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Donning an inverted lampshade-turned-hat, artist Katya Grokhovsky emerged for her performance, I want to be (2018) emanating equal parts Nefertiti, Hugo Ball, and Monty Python. Deliberately wobbling in pink heels, she poured water from an elephant-shaped can into two buckets; using a long branch as a yoke she hoisted the weight on her shoulders and strutted toward the audience announcing, “I want to be a bad woman.”
Grokhovsky moved through the space while discussing how to move a sofa without help, curators’ advice to attract buyers by being naked, and the general absence of women in art history. She removed her dress to reveal an undergarment sewn with four-inch udders and squiggly cartoonish pubic hair. In this playful prank, Grokhovsky both suggested and rejected her nudity, mocking, with bawdy humor, the expectation of the nude female. This sentiment was echoed in videos looping in the background, where Grokhovsky wore various masks, a bunny costume, and a hot pink bodysuit.
Throughout the performance her movements were, at times, unrefined and clownish; she squatted and lunged with grunts, stumbled under the weight of the buckets, and posed in exaggerated caricatures of girlishness. Yet, the awkwardness was precise and practiced, suggesting deliberate and studied choreography. The command of her body, spatial relation, and tempo portrayed a contrasting elegance clearly gleaned from a lifetime of dance training.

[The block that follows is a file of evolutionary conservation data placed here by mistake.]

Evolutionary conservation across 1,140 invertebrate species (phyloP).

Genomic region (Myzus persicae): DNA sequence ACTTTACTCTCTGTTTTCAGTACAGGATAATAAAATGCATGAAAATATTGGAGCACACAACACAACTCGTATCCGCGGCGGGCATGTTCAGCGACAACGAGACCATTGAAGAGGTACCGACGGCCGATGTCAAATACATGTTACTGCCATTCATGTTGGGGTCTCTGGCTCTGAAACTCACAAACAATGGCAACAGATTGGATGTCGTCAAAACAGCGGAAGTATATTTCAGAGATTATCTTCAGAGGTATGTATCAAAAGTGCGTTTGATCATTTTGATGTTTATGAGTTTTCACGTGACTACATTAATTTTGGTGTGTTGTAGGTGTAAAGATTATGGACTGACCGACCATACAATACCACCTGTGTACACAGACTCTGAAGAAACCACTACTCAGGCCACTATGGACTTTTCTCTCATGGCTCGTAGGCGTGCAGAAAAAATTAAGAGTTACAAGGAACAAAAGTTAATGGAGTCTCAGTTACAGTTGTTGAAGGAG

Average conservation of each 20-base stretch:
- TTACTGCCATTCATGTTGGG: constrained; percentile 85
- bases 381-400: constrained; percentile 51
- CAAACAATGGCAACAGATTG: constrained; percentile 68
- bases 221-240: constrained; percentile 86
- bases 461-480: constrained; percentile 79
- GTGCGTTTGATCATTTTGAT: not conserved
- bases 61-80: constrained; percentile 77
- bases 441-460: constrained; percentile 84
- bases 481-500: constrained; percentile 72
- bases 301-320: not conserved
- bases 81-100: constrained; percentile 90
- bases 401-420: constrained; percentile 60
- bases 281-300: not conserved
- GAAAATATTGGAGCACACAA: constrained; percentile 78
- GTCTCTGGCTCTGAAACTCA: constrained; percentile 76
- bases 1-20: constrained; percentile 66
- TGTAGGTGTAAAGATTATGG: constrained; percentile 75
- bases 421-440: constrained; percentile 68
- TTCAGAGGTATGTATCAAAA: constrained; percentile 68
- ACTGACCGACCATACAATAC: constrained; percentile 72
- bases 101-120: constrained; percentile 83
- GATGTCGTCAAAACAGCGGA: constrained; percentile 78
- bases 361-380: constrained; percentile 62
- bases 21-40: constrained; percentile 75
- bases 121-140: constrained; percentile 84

Near the end, Grokhovsky kicked a roll of white paper, transforming it into a runway. She spilled the buckets over the paper, evoking the Daughters of Dionysus’ mythological punishment for killing their husbands:to spend eternity carrying water in sieved jars. Pulling out a pen, the damaged runway became her sketchpad; the marks were quick, gestural, and bodily. Grokhovsky closed by signing the runway, a physical and intellectual assertion of value that cemented the role of the bad woman, to not only move her own sofa, but to author her own place into history.
Katya Grokhovsky: I want to be was performed February 17, 2018 at The Situation Room (2313 Norwalk Ave., Los Angeles, CA 90041).